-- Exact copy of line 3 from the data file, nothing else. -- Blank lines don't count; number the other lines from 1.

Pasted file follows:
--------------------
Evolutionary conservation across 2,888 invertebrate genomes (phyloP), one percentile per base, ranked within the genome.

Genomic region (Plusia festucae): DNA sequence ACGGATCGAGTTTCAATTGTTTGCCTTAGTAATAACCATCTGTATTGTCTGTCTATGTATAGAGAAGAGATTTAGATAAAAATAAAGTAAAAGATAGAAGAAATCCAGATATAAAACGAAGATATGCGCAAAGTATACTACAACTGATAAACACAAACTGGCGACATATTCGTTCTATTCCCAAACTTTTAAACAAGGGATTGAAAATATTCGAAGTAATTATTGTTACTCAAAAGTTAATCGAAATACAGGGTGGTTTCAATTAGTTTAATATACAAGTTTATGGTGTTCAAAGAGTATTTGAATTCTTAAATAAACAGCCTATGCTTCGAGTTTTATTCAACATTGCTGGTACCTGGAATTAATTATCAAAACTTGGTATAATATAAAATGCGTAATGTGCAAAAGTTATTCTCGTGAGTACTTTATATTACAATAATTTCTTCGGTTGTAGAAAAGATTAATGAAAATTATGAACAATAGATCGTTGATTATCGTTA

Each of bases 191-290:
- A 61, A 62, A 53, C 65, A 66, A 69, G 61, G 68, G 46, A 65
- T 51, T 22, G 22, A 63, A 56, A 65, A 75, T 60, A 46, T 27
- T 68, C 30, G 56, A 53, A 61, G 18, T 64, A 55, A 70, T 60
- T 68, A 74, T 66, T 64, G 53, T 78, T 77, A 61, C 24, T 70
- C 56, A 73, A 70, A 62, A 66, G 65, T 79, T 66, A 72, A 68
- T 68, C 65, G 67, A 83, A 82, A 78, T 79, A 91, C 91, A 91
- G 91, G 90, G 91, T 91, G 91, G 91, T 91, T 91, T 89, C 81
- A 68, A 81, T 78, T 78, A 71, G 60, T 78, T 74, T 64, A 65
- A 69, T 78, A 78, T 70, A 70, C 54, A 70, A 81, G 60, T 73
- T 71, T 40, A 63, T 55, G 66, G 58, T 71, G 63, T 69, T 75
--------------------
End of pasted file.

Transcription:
Each of bases 191-290: